Columns

Tales for the 'young in the business'

Michael BURKE

Thursday, February 20, 2014    

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TODAY marks 77 years since the establishment of the Public Opinion newspaper that folded in the 1970s. Established by Osmond Theodore Fairclough in 1937, the newspaper became the organ of the movement that fought for self-government and political independence. Tomorrow (February 21) marks 47 years since the general election of 1967, which resulted in Donald Sangster being sworn in as prime minister the following day. It is these two milestones that I reflect on today.

Norman Manley never saw himself as the founder of the People's National Party (PNP), and indeed he was not. Many persons, including myself, see Fairclough as the real founder of the PNP. And those who do so base their opinion on the fact that it was O T Fairclough, who died in 1970, who brought the various groups together.

There are some who see the late Ken Hill as the real founder of the PNP because he was the founder and president of the National Reform Association (NRA) in 1935. But while the NRA was certainly the forerunner of the PNP, the NRA did not evolve into the PNP. There were other groups and individuals, including first PNP president Norman Manley, who were never a part of the NRA.

The culmination of these groups into the PNP, which included the trade unions, into a nationalist movement in 1938, signalled the start of the formal fight for self-government and political independence. Alexander Bustamante was on the platform in the Ward Theatre when the PNP was formed in September 1938. In 1942, Bustamante resigned from the PNP and established the Jamaica Labour Party in 1943.

Donald Sangster as prime minister signalled a changing of the guard from Alexander Bustamante and Norman Manley to the younger generation. Indeed, when Sangster died and Hugh Shearer — a man the age of the elder Manley's sons — became prime minister, the elder Manley realised that it was time to make his exit from politics. His son, Michael Manley, succeeded him.

Sangster was prime minister for 48 days, until April 11, 1967 when he died. [Andrew Holness served for 74 days, and therefore Donald Sangster is still Jamaica's shortest-serving prime minister. Political analysts, radio talk show hosts et al, update your journals.]

Proxy Practice

Similarly, in the last seven years or so, I have written twice that I suggested that Portia Simpson Miller go abroad herself to negotiate because many foreign presidents and prime ministers only like to talk to presidents and prime ministers. I mentioned the case of then Prime Minister Hugh Shearer sending Robert Lightbourne to see French President Charles de Gaulle and not being able to see him because de Gaulle did not speak to anyone below the rank of prime minister.

As far as I am concerned, both Shearer and Lightbourne, indeed the entire Cabinet of the day, could be forgiven then because Jamaica in the 1960s was 'young in the business' of political independence.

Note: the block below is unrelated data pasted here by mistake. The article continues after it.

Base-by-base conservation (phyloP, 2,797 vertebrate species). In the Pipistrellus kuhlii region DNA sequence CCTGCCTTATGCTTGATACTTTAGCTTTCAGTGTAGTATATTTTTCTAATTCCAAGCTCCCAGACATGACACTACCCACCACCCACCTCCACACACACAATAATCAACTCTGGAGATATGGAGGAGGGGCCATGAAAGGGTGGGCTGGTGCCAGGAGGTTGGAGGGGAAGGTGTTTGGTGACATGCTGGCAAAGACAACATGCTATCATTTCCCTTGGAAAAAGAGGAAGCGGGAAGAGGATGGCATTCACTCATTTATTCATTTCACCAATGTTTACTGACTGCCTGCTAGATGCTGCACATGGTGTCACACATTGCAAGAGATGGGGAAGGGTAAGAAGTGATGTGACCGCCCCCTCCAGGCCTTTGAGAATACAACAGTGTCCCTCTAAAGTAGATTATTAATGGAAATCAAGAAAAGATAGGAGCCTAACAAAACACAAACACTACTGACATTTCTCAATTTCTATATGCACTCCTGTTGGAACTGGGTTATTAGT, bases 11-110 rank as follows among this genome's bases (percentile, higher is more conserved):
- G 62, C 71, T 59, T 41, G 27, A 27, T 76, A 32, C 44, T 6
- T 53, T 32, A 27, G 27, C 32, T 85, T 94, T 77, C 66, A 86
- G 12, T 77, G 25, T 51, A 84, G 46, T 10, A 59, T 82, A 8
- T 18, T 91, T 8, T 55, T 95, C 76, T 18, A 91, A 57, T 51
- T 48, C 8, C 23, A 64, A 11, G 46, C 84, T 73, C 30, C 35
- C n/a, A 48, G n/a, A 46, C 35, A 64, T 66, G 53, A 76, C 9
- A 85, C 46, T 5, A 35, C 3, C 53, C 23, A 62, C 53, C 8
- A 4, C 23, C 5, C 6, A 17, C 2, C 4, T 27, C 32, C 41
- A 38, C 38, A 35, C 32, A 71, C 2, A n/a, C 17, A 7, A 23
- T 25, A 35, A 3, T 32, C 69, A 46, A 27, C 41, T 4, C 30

Some have been talking as if one can simply make a phone call and get a big loan from a country. I have heard that Opposition Leader Andrew Holness said that the prime minister could have delegated someone to go on those trips. Do you mean to tell me that no one in the JLP could tell Holness, who was not yet born in the 1960s (he was born in 1972), about what happened between Lightbourne and de Gaulle? Does Holness realise how many ordinary Jamaicans said that he was talking nonsense? One person gave the analogy of the managing director of a gasoline company calling the gas station managers together and one of them sending a pump attendant to represent him or her.

And say what you like about Bruce Golding, but when he was prime minister had he need to negotiate for money for schools, he was not going to send his Education Minister Andrew Holness to negotiate with a president or a prime minister, without being there himself.

And I am sure that had Sangster lived to a ripe old age — he would be 103 in October 2014 — he would have passed on tons of advice about negotiating for trade and loans in foreign countries seeing that Sangster was part of the early post-Independence negotiating teams. And Shearer, had he been alive, would caution the next generation about what happened to Lightbourne when he visited de Gaulle.

ekrubm765@yahoo.com

PS: Thanks for the biggest- ever feedback I have had on Jamaica Observer online for my article entitled "25 years since Michael Manley's return". As expected, many who responded hold rabid and emotional anti-Michael Manley positions. All I tried to do on the silver anniversary of Manley's return was to expand on the circumstances in which Michael Manley shelved his socialist beliefs despite remaining a socialist to the very end. As I have written before I am a Norman Manleyist and I hold socialist views that are in line with the social teachings of the Roman Catholic Church. I do not hold the view (and never did), for example, that Michael Manley should be a national hero. I am of the view that a national hero's life as a father and husband should be exemplary. And I have explained many times over the years that, as far as I am concerned the major difference between the PNP and the JLP is in the spelling. Can you imagine that had the PNP won in 2007 and won the election after that they would have been in power now for 25 years straight? That would certainly not have been good for Jamaica to have any political party to be ruling so long without a change.

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